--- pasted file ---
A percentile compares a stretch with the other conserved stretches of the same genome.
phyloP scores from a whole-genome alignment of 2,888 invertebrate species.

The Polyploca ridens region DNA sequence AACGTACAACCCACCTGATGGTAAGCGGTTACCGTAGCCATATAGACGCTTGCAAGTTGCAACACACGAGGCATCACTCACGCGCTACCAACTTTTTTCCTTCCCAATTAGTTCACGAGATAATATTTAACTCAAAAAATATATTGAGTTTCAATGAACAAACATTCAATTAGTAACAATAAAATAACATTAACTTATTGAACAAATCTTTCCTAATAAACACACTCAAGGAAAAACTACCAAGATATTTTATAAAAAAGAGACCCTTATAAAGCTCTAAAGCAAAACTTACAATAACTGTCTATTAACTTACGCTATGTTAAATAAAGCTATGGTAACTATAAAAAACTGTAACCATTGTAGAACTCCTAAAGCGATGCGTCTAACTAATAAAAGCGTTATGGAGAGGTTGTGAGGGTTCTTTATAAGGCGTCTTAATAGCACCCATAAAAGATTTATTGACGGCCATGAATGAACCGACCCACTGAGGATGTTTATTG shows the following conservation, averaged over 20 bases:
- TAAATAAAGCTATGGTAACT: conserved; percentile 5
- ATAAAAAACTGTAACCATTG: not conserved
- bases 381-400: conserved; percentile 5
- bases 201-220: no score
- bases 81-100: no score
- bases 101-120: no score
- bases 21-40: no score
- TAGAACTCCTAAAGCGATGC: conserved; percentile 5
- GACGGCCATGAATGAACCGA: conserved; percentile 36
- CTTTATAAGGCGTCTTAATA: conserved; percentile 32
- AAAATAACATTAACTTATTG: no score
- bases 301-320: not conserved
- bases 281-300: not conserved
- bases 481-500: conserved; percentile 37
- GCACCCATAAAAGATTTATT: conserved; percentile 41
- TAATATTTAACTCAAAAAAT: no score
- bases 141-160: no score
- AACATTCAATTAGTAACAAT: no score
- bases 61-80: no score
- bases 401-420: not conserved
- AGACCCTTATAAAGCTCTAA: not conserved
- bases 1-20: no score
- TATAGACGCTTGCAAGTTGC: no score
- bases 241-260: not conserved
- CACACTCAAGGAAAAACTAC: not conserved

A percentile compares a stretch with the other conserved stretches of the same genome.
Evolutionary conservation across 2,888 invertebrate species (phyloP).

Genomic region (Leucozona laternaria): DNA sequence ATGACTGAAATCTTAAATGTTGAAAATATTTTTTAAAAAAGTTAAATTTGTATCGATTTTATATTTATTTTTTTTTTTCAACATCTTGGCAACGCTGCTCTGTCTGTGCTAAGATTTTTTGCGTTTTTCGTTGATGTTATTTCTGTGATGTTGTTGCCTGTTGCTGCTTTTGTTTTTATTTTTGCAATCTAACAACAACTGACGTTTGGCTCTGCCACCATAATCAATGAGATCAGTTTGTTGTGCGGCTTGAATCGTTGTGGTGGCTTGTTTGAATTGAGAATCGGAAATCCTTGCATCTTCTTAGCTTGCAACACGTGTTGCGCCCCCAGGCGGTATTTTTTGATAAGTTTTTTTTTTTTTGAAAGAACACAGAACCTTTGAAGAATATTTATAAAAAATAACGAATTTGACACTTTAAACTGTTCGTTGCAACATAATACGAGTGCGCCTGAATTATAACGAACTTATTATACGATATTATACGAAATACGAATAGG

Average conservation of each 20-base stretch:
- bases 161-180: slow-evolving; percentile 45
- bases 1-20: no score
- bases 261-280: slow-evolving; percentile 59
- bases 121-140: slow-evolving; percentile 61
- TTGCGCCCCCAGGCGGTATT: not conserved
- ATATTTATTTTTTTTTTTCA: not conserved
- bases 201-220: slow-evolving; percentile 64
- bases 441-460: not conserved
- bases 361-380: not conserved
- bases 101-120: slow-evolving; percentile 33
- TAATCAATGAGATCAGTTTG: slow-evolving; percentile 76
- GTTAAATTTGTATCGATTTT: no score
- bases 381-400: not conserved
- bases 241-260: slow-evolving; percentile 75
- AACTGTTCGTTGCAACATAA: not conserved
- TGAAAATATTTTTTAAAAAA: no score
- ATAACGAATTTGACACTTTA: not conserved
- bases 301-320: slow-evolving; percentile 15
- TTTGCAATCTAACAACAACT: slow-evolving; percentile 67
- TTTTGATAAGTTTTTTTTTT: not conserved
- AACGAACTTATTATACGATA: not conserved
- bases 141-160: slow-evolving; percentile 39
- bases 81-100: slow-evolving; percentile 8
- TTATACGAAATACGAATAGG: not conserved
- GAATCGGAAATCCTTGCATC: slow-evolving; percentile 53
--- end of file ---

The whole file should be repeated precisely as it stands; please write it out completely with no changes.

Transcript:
A percentile compares a stretch with the other conserved stretches of the same genome.
phyloP scores from a whole-genome alignment of 2,888 invertebrate species.

The Polyploca ridens region DNA sequence AACGTACAACCCACCTGATGGTAAGCGGTTACCGTAGCCATATAGACGCTTGCAAGTTGCAACACACGAGGCATCACTCACGCGCTACCAACTTTTTTCCTTCCCAATTAGTTCACGAGATAATATTTAACTCAAAAAATATATTGAGTTTCAATGAACAAACATTCAATTAGTAACAATAAAATAACATTAACTTATTGAACAAATCTTTCCTAATAAACACACTCAAGGAAAAACTACCAAGATATTTTATAAAAAAGAGACCCTTATAAAGCTCTAAAGCAAAACTTACAATAACTGTCTATTAACTTACGCTATGTTAAATAAAGCTATGGTAACTATAAAAAACTGTAACCATTGTAGAACTCCTAAAGCGATGCGTCTAACTAATAAAAGCGTTATGGAGAGGTTGTGAGGGTTCTTTATAAGGCGTCTTAATAGCACCCATAAAAGATTTATTGACGGCCATGAATGAACCGACCCACTGAGGATGTTTATTG shows the following conservation, averaged over 20 bases:
- TAAATAAAGCTATGGTAACT: conserved; percentile 5
- ATAAAAAACTGTAACCATTG: not conserved
- bases 381-400: conserved; percentile 5
- bases 201-220: no score
- bases 81-100: no score
- bases 101-120: no score
- bases 21-40: no score
- TAGAACTCCTAAAGCGATGC: conserved; percentile 5
- GACGGCCATGAATGAACCGA: conserved; percentile 36
- CTTTATAAGGCGTCTTAATA: conserved; percentile 32
- AAAATAACATTAACTTATTG: no score
- bases 301-320: not conserved
- bases 281-300: not conserved
- bases 481-500: conserved; percentile 37
- GCACCCATAAAAGATTTATT: conserved; percentile 41
- TAATATTTAACTCAAAAAAT: no score
- bases 141-160: no score
- AACATTCAATTAGTAACAAT: no score
- bases 61-80: no score
- bases 401-420: not conserved
- AGACCCTTATAAAGCTCTAA: not conserved
- bases 1-20: no score
- TATAGACGCTTGCAAGTTGC: no score
- bases 241-260: not conserved
- CACACTCAAGGAAAAACTAC: not conserved

A percentile compares a stretch with the other conserved stretches of the same genome.
Evolutionary conservation across 2,888 invertebrate species (phyloP).

Genomic region (Leucozona laternaria): DNA sequence ATGACTGAAATCTTAAATGTTGAAAATATTTTTTAAAAAAGTTAAATTTGTATCGATTTTATATTTATTTTTTTTTTTCAACATCTTGGCAACGCTGCTCTGTCTGTGCTAAGATTTTTTGCGTTTTTCGTTGATGTTATTTCTGTGATGTTGTTGCCTGTTGCTGCTTTTGTTTTTATTTTTGCAATCTAACAACAACTGACGTTTGGCTCTGCCACCATAATCAATGAGATCAGTTTGTTGTGCGGCTTGAATCGTTGTGGTGGCTTGTTTGAATTGAGAATCGGAAATCCTTGCATCTTCTTAGCTTGCAACACGTGTTGCGCCCCCAGGCGGTATTTTTTGATAAGTTTTTTTTTTTTTGAAAGAACACAGAACCTTTGAAGAATATTTATAAAAAATAACGAATTTGACACTTTAAACTGTTCGTTGCAACATAATACGAGTGCGCCTGAATTATAACGAACTTATTATACGATATTATACGAAATACGAATAGG

Average conservation of each 20-base stretch:
- bases 161-180: slow-evolving; percentile 45
- bases 1-20: no score
- bases 261-280: slow-evolving; percentile 59
- bases 121-140: slow-evolving; percentile 61
- TTGCGCCCCCAGGCGGTATT: not conserved
- ATATTTATTTTTTTTTTTCA: not conserved
- bases 201-220: slow-evolving; percentile 64
- bases 441-460: not conserved
- bases 361-380: not conserved
- bases 101-120: slow-evolving; percentile 33
- TAATCAATGAGATCAGTTTG: slow-evolving; percentile 76
- GTTAAATTTGTATCGATTTT: no score
- bases 381-400: not conserved
- bases 241-260: slow-evolving; percentile 75
- AACTGTTCGTTGCAACATAA: not conserved
- TGAAAATATTTTTTAAAAAA: no score
- ATAACGAATTTGACACTTTA: not conserved
- bases 301-320: slow-evolving; percentile 15
- TTTGCAATCTAACAACAACT: slow-evolving; percentile 67
- TTTTGATAAGTTTTTTTTTT: not conserved
- AACGAACTTATTATACGATA: not conserved
- bases 141-160: slow-evolving; percentile 39
- bases 81-100: slow-evolving; percentile 8
- TTATACGAAATACGAATAGG: not conserved
- GAATCGGAAATCCTTGCATC: slow-evolving; percentile 53